With cover crops, there's no "one size fits all.” Three on-line resources—one revised and two brand new—can help you find a cover to fit your crop rotation, solve agronomic problems and improve soil health.
Managing Cover Crops Profitably is the standard reference guide on the subject. The third edition includes new chapters on brassicas and mustards, a comprehensive chapter on using cover crops in conservation-tillage systems and six new farm profiles.
Updates throughout the 244-page book are based on more than 100 literature citations and consultations with researchers and farmers throughout the country. There also are lists of seed sources and cover crop experts. The book is published by the USDA Sustainable Agriculture Research and Education (SARE) program.
Go to www.sare.org/publications/covercrops.htm to download the book for free or to order a hard copy for $19.
Among the growing number of cover crops, buckwheat remains a staple. Information in the Buckwheat Cover Crop Handbook, published by Cornell University, will fit growers throughout the northern half of the U.S., says Cornell horticulture specialist Thomas Björkman, who wrote the guide with colleagues Robin Bellinder, Russell Hahn and Joseph W. Shail Jr.
The information might be helpful to growers farther south, also, Björkman says; but with longer summers, those growers have additional cover crop options.
"Buckwheat is excellent for suppressing weeds, following crops such as vegetables or small grains that are harvested in the summer,” Björkman explains.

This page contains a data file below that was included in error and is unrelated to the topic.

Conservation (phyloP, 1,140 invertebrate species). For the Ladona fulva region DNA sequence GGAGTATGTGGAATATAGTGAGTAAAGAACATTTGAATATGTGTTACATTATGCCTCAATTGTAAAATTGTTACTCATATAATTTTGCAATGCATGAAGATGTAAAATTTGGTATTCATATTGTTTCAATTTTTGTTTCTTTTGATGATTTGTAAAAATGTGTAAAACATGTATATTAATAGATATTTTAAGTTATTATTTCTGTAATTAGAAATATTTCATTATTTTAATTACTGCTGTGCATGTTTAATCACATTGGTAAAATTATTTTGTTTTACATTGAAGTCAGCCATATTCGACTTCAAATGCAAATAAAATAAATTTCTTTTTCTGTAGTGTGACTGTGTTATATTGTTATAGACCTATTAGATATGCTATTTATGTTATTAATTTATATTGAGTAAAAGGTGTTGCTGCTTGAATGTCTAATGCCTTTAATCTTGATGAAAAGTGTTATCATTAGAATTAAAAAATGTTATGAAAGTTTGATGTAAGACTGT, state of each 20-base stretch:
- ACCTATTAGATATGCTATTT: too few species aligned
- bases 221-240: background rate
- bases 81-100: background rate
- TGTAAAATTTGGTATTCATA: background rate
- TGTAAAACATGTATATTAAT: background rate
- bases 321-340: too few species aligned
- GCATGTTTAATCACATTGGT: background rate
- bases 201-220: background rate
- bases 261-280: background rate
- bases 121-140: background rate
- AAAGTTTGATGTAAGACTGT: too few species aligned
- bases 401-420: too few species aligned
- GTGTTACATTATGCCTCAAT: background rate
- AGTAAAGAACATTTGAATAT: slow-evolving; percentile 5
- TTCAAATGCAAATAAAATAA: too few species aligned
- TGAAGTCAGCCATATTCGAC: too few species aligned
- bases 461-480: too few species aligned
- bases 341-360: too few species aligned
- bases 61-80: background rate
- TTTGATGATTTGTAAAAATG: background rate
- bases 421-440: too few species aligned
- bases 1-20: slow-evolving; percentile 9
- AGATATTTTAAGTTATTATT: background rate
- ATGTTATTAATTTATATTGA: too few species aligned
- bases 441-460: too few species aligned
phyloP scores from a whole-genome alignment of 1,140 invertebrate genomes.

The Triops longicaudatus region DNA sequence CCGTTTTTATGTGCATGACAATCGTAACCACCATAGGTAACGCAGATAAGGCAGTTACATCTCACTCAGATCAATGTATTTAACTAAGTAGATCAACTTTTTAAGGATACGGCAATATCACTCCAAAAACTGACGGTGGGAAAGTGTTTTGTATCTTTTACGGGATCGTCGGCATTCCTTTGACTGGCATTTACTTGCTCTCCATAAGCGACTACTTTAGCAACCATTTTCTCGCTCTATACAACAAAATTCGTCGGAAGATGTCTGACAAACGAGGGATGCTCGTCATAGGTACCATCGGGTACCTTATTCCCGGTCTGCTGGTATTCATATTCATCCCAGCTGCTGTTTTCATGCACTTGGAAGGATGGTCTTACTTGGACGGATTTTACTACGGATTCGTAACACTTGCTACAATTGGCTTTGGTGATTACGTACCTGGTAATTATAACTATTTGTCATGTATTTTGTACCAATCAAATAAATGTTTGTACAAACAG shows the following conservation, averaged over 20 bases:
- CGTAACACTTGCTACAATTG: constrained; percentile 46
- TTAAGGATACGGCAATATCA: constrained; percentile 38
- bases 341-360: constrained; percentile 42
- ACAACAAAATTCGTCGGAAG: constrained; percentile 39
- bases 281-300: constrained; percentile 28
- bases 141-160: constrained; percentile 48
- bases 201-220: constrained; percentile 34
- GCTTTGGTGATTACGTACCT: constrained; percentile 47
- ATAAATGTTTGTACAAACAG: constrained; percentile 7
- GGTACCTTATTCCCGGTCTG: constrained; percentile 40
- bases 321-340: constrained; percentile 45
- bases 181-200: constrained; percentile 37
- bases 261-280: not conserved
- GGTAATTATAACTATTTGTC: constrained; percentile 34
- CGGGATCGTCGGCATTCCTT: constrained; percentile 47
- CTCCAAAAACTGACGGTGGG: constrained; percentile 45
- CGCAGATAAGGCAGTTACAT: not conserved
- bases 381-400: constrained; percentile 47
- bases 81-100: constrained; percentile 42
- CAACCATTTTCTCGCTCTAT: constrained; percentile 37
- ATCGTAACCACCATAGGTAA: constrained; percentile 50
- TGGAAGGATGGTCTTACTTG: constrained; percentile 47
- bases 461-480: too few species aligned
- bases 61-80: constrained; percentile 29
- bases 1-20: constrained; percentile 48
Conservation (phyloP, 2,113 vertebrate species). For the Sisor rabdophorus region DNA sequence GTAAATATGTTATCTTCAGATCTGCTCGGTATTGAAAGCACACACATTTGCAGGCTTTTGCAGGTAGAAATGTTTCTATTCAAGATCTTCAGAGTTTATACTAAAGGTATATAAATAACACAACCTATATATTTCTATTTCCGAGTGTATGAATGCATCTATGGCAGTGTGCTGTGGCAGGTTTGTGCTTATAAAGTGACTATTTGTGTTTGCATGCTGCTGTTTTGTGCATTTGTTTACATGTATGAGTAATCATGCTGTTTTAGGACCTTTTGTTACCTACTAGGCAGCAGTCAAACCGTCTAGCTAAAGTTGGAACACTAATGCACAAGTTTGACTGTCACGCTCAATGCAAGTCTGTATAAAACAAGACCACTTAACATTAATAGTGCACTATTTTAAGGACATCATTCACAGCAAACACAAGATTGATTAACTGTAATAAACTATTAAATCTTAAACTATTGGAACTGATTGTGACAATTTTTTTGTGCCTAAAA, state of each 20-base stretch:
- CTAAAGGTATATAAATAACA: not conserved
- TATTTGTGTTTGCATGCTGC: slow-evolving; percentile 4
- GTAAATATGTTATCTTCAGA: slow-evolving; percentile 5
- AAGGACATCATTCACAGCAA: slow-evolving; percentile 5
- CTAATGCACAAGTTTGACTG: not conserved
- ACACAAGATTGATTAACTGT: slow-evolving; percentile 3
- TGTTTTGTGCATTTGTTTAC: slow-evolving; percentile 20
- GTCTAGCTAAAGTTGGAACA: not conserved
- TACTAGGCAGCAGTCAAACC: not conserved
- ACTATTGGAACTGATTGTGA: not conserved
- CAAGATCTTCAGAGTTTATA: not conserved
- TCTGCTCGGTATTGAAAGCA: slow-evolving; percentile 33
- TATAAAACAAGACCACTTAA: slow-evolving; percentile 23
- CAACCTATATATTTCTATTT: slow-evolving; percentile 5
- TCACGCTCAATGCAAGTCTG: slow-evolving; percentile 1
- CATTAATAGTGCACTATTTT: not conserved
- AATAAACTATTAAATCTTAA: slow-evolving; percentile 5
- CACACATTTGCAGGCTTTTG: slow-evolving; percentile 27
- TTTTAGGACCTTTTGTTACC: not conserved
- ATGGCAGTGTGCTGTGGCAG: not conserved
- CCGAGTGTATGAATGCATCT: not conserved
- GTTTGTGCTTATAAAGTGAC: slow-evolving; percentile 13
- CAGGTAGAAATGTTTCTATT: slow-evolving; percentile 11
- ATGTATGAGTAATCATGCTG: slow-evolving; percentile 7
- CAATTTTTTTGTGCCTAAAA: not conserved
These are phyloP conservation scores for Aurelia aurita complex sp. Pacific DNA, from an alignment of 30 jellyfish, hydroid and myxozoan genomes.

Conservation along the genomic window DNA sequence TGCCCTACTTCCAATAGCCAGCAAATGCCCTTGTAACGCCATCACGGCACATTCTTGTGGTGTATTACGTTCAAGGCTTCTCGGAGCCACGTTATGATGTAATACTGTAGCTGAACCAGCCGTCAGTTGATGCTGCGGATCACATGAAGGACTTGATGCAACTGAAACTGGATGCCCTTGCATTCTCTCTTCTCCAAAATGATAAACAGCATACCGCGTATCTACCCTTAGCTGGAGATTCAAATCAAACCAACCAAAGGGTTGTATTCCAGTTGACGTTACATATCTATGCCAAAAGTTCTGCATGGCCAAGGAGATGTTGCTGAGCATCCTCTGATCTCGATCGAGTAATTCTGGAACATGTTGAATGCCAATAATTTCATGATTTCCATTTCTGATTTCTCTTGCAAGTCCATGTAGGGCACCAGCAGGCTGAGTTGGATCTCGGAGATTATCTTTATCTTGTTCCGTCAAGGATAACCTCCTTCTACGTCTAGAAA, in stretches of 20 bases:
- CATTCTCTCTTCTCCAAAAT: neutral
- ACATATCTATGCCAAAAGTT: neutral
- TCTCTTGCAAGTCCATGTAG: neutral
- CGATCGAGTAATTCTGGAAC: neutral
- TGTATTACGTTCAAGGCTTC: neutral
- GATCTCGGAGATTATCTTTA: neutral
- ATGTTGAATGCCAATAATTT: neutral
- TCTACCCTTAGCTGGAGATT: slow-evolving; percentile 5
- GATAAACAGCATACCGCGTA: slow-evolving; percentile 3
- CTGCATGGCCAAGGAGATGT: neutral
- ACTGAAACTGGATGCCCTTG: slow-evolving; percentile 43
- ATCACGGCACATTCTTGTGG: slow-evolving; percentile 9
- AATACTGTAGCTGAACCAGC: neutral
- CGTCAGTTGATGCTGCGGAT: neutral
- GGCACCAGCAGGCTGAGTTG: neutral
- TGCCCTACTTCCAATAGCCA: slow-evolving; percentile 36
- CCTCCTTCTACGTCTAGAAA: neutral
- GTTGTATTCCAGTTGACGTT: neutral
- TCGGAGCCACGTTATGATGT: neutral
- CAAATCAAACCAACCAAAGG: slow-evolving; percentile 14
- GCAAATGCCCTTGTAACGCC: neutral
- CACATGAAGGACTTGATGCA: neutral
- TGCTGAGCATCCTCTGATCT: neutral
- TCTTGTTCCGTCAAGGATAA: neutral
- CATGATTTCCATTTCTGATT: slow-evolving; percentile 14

Information in the handbook came from surveys of growers, research publications and original research that were designed to answer new questions. "There is a lot of experience behind every one of the recommendations,” Björkman says.
The 18-page booklet fits in a pocket, and some instructions are printed on waterproof cards that can be kept handy throughout the growing season.
Order a copy of the handbook for $2.50 at https://www.nysaes.cornell.edu/ store/catalog/; scroll down to "Featured Products.” Or you can download the handbook for free from Björkman's Web site, www.nysaes.cornell.edu/hort/faculty/bjorkman
. Scroll down to
"Information for Growers,” and click on "Buckwheat production guide and growers association.”
More specialized still is the Cover Crop Decision Tool, which Björkman created for New York vegetable growers. The information also should fit vegetable producers in northern Ohio, northern Michigan and southern Wisconsin, where conditions are similar.
"The tool provides cover crop choices for specific needs,” Björkman says. "For example, typing in ‘reducing surface hardness in a field to be harvested in mid-August' would result in hits for forage turnip and hairy vetch.
"The grower then describes his rotation. If the field were in cabbage the previous year, the tool would rule out planting turnips because it's too soon for another crucifer crop. So hairy vetch would be the grower's choice.”
The tool includes planting instructions and, for New York growers, seed sources and prices. It can be accessed at http://tinyurl.com/NYccTool.
You can e-mail Darrell Smith at
- November 2008